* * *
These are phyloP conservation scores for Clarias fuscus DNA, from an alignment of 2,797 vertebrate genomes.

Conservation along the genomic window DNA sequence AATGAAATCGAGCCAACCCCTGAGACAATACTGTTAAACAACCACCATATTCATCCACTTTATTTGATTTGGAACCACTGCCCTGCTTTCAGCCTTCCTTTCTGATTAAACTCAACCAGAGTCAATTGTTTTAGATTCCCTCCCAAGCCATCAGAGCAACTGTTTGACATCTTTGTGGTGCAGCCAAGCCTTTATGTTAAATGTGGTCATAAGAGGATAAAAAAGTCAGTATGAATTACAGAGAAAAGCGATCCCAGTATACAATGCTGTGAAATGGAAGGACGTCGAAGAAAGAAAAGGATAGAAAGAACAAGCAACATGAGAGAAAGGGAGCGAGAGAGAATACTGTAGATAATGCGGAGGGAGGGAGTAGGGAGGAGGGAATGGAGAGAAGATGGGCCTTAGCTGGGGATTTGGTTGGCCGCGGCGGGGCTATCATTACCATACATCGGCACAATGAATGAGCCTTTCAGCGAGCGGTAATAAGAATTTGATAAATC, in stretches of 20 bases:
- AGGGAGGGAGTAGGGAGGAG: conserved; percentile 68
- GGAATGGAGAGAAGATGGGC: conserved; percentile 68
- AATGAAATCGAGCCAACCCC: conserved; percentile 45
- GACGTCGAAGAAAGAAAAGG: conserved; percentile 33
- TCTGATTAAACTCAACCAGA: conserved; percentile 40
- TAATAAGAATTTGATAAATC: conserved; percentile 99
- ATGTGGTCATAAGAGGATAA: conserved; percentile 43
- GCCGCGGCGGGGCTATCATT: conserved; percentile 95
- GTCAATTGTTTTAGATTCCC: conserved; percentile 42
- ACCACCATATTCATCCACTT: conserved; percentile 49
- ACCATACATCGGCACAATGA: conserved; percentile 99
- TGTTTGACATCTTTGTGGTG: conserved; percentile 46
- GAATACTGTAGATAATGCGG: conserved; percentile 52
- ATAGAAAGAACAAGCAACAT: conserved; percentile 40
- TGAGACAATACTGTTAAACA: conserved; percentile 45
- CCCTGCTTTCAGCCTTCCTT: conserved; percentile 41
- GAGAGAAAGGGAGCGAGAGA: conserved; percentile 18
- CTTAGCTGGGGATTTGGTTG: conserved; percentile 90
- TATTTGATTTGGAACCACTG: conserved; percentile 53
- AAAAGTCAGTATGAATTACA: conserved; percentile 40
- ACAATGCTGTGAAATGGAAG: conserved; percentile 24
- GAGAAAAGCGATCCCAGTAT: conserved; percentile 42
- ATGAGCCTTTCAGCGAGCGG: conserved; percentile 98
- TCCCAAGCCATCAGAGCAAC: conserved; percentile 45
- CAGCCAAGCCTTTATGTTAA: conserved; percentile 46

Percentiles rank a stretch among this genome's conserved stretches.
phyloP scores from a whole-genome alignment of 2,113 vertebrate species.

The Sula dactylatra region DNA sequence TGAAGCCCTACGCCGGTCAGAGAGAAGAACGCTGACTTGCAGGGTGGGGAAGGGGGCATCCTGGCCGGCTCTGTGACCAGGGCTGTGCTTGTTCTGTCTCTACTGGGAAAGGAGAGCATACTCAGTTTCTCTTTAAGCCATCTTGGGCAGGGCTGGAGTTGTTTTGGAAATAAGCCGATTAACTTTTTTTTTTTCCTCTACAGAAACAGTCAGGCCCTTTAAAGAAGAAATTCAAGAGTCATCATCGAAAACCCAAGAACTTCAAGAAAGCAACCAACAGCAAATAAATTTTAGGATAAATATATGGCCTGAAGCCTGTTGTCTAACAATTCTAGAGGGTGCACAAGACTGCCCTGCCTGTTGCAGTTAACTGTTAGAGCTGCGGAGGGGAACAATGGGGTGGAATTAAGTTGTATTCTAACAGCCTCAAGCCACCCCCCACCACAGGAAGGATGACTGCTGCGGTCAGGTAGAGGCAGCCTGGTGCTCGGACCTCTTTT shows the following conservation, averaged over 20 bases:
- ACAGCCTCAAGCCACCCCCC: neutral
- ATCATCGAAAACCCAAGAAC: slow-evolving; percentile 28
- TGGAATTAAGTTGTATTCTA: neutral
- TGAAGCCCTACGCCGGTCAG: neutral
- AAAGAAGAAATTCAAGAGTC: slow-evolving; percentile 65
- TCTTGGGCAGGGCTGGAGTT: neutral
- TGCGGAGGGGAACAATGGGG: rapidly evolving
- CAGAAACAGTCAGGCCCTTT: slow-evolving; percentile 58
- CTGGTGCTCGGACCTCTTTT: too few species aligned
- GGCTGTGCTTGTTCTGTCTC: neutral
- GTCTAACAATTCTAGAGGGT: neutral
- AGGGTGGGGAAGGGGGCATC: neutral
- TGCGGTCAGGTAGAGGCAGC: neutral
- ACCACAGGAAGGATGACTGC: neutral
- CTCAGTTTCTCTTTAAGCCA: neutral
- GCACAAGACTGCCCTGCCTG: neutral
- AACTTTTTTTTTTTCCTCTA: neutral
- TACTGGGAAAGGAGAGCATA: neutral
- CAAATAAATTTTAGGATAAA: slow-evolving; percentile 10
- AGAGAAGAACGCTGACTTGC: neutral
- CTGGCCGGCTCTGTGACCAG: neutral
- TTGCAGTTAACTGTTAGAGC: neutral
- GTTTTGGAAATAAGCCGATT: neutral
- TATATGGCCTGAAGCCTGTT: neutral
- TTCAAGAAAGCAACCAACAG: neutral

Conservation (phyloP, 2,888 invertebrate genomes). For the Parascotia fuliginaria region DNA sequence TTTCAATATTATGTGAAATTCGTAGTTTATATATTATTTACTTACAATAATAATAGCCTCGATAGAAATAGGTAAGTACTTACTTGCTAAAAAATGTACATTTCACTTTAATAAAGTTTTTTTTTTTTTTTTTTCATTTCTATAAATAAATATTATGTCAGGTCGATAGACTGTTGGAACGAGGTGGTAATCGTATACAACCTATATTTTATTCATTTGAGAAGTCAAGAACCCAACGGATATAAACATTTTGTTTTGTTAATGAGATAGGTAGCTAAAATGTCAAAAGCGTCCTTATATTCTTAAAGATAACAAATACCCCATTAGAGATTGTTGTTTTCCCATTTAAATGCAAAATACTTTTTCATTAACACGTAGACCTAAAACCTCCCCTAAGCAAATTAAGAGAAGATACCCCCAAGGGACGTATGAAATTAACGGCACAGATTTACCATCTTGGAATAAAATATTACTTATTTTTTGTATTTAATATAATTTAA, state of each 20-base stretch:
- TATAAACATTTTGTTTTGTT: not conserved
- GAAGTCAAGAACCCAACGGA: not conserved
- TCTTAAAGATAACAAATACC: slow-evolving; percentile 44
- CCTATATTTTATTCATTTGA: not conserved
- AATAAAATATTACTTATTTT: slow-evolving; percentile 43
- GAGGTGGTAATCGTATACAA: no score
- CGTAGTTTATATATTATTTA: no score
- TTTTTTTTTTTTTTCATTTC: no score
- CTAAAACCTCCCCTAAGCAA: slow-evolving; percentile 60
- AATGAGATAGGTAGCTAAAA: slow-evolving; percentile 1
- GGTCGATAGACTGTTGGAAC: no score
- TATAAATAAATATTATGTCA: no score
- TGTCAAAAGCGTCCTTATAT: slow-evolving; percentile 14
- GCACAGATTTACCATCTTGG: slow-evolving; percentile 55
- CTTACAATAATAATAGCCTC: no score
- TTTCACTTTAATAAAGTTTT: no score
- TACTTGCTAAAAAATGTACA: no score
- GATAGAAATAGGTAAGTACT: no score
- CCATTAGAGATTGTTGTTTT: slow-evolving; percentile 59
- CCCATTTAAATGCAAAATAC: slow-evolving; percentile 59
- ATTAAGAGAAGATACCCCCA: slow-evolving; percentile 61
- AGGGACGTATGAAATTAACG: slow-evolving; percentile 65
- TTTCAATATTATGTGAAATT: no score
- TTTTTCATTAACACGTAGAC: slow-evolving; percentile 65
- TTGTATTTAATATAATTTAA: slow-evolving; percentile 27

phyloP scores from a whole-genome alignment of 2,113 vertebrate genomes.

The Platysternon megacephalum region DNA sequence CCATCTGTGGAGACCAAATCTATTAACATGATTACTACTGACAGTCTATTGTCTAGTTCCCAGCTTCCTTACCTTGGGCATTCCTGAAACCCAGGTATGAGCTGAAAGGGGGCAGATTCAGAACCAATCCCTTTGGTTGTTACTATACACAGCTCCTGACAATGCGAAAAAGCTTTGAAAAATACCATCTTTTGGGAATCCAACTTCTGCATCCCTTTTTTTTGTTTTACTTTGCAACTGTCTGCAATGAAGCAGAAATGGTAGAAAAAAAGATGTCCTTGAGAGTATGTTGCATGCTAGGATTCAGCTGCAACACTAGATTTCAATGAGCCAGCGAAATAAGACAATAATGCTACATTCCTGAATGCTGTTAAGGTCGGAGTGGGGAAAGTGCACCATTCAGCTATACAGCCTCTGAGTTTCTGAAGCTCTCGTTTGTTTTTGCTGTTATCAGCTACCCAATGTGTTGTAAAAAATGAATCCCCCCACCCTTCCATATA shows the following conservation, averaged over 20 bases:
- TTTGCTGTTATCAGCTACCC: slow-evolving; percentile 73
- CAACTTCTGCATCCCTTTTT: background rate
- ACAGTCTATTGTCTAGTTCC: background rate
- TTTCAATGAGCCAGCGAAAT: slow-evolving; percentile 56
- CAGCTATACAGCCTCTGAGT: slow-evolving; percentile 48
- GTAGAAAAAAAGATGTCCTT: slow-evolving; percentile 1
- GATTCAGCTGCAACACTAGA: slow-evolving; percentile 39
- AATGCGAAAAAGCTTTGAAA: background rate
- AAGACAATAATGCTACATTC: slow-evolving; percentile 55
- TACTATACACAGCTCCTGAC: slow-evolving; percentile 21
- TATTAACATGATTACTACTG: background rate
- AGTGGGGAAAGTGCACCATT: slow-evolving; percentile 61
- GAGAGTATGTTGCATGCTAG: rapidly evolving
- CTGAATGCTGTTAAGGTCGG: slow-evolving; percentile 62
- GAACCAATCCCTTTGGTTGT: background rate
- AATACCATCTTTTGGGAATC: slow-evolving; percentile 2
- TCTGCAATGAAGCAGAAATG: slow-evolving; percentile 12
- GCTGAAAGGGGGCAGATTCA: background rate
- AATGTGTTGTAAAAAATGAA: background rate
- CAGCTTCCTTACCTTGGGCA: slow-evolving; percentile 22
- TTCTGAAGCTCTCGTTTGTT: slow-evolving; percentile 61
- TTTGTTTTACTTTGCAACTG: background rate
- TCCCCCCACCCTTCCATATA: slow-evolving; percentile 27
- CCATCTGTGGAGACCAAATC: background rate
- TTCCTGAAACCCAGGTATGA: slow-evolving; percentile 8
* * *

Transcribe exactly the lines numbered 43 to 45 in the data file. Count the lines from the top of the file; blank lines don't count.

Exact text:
- TGCGGTCAGGTAGAGGCAGC: neutral
- ACCACAGGAAGGATGACTGC: neutral
- CTCAGTTTCTCTTTAAGCCA: neutral